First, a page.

My principals implore us to communicate grade and behavior issues early and often. Commonly before they return an angry parent’s phone call or email, their first communication is to the teacher to see what we have done alongside parents to help solve an issue. After all, we are on the same team in the common interest of our students. Communication is everyone’s job, no matter how pleasant or difficult the conversations.

Give them good news fast and bad news faster. 

Along these same lines, it’s never a good idea to put your administrator in a position where they feel blindsided. Give your administration a warning when trouble is brewing. Doing so can give you time together to troubleshoot a response everyone is comfortable with. In particularly challenging situations, this courtesy will also give administrators time to process a response and allow them to be their best selves in the conversations ahead. It honors their human need to display competence and confidence in difficult situations and demonstrates your respect and trust in them. 

Communicate ways administrators can help you that don’t involve money.

Many years ago, I taught alongside a wonderful special education teacher who was an activities director and administrator in a past life (and now, as it happens, serves on my school district’s school board). He told me how he would come to his coaches and music directors and ask how he could help them in ways that didn’t involve money. Most school administrators truly want every school program to succeed and are always looking for creative ways to do it.

Your administrator has the black and white, objective bottom line ever present in mind. They are always analyzing costs and benefits while simultaneously doing their best to support teachers and staff. If you can come to them with ideas to make your program better and/or elevate the culture or atmosphere of the school without involving money, they may likely support it and certainly remember you for it.

Listen to your administrator when talking to them. 

Conversations with administrators are often agenda driven. They may come to you with an agenda, or you to them. In the quest to make our points and plead our cases, it’s easy to focus on our agenda so intently we do not hear what the other person is saying. Rather than listening and processing, we’re formulating our comeback. We don’t listen to understand, we listen to reply.

When talking with your administrator, it is important to hear the feedback coming back to you. Remember, you’re on the same team, and your administrator will likely ask clarifying questions and offer different perspectives. Slow down, listen, ask clarifying questions yourself, and process what you’re hearing. 

When there is no agenda on the line and you’re just chatting before or after school, during lunch, or just swinging by the office, get a feel for what is concerning them now, what is frustrating them, or what’s lifting their sails. If you can, help with the former, find ways to amplify the latter.

Be aware of the three v’s in communication.

The basics of communication happen within the “three v’s:” verbal communication, vocal communication, and visual communication. These combine to offer your listener a clear picture of your intention. When you’re communicating with your administrator, keep the three v’s in mind. Stay congruent and stay consistent.

Find out in advance what pre-arranged meetings are about.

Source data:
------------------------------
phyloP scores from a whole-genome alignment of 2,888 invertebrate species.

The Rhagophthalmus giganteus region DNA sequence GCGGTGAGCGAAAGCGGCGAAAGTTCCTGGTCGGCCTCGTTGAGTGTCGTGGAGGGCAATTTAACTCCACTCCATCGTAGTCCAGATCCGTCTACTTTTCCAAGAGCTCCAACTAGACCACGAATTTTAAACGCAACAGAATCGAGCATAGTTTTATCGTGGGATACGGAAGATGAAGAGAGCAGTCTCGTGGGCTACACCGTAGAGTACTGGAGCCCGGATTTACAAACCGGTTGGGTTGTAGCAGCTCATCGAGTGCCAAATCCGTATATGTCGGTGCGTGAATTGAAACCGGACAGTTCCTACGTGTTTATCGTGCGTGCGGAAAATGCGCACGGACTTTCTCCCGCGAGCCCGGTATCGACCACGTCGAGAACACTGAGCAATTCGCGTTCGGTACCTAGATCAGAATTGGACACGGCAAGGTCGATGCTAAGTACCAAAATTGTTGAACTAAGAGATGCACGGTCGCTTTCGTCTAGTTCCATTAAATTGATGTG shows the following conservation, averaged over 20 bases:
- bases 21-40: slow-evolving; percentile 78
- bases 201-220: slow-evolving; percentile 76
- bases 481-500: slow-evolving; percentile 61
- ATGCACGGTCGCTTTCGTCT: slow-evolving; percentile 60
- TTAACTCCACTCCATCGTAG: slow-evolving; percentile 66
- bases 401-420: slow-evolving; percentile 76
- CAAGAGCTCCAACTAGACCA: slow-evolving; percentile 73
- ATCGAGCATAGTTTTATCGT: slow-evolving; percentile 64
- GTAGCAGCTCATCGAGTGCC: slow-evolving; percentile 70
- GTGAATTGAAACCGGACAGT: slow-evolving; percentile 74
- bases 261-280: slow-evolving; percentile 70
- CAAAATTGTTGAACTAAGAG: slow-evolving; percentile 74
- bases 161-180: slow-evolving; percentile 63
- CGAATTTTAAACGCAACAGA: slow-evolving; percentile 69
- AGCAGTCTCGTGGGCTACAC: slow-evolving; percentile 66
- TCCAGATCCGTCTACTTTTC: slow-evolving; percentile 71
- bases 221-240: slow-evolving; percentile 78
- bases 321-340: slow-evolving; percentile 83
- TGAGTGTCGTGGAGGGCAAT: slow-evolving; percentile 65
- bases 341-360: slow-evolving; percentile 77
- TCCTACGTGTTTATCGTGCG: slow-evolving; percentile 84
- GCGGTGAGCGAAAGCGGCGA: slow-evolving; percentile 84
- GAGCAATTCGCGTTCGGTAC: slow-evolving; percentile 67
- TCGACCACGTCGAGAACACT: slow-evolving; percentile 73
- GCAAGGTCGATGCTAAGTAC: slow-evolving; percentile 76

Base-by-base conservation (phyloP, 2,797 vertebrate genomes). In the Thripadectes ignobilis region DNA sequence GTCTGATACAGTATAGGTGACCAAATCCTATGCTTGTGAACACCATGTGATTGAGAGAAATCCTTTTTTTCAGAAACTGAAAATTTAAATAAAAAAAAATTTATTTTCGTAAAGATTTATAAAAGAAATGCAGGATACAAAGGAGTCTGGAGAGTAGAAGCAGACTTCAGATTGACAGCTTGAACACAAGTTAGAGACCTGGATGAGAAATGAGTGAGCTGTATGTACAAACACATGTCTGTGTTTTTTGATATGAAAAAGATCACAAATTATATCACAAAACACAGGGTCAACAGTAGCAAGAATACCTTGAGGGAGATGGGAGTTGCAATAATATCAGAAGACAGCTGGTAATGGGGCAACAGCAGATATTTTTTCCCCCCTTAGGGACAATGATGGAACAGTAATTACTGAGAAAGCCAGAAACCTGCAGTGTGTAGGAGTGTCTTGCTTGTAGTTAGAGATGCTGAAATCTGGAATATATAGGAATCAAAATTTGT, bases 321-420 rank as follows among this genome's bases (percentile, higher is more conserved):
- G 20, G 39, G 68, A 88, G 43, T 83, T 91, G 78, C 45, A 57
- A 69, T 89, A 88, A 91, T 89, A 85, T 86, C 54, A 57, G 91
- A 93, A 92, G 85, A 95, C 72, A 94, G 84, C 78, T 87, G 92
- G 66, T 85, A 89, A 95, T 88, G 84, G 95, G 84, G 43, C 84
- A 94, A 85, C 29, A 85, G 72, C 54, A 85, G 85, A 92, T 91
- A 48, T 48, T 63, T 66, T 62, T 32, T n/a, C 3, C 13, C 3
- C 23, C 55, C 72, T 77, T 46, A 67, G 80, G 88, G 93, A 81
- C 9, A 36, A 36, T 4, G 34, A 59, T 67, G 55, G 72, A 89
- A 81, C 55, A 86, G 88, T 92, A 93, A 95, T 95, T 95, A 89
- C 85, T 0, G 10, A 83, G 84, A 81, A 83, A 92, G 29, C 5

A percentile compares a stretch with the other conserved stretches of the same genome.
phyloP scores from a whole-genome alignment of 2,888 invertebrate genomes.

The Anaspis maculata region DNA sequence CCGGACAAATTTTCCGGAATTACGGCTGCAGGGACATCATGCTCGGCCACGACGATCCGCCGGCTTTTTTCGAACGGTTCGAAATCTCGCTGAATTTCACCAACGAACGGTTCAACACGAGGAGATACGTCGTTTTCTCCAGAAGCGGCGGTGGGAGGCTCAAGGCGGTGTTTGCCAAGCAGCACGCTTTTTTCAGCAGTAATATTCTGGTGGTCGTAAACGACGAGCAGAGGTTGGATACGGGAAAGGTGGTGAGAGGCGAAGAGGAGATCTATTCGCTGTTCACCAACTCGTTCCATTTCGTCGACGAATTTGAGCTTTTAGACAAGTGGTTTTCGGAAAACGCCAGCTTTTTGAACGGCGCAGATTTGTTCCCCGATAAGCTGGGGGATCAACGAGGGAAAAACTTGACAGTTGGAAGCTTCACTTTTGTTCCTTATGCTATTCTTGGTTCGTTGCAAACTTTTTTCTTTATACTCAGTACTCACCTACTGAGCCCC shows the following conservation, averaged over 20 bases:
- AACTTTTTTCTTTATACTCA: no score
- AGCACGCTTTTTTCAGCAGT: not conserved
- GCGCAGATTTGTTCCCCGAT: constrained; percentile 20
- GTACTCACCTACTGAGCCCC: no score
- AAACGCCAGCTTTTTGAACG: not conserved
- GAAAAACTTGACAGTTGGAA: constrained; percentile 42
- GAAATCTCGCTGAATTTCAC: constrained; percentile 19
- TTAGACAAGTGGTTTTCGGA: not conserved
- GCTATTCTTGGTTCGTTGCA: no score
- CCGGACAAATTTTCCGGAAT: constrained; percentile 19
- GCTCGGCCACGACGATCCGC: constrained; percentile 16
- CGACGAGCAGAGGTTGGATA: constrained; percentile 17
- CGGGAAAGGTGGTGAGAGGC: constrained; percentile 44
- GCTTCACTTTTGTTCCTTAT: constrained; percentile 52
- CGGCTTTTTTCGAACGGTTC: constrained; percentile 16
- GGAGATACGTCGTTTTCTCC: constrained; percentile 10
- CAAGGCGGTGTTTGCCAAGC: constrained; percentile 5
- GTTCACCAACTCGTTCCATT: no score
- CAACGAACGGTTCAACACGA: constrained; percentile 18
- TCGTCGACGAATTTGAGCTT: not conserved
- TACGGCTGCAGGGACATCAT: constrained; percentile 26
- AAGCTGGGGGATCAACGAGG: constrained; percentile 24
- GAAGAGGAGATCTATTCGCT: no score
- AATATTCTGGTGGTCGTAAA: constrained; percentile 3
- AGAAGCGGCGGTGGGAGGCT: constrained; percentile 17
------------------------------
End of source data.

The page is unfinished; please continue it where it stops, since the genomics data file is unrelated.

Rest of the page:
Opening an email from your principal with the subject line “Time to chat?” can raise stress and anxiety. The first questions that pop into mind are natural ones: 

What could this be about? What did I do? 

Without answers, anxiety can grow. While replying to set up a time, ask your administrator what they’d like to talk about, what you can prepare, and/or what answers are needed. This can lower your anxiety while making the meeting more efficient and effective. 

My high school just built a new stadium. Part of the process included meetings with all the major stakeholders. The meeting with the band staff was scheduled by the architects, but there wasn’t much more direction given about what they would need from us. I followed up with my activities director and found out this meeting would be an opportunity to express what we wanted from the facility. Knowing this, I researched best practices for stadium design from a marching band perspective, talked with friends who recently completed the stadium building process, and brainstormed a wish list. When the meeting time came, the floor was opened to our input right away. As the ideas flowed, the architects and administrators were clearly impressed by our preparation. Had I not asked what was needed to prepare for the meeting, we would have missed the best opportunity to clearly articulate our needs.  

Repeat/paraphrase what you heard them say.

The conversational technique called “active listening” promotes clarity and lets the other party know they are heard. When communicating with your administration, having clarity can have long-ranging ramifications. If you think you’re on the same page, but are missing key details or understandings, those gaps can cause confusion, anger, and frustration. Being clear will prevent problems from occurring in the first place. Even if you’re misunderstanding, simply following up with “What I hear you saying is…” will show the other person you are listening and validate them.  


Most of these ideas seem like common sense, but in the day-to-day grind, the basics of communication and relating to our fellow teachers and our administrators, and our community, can get lost in the shuffle. Awareness and intentionality will go a long way to bridging the communication gap between us and our programs and those who lead our schools.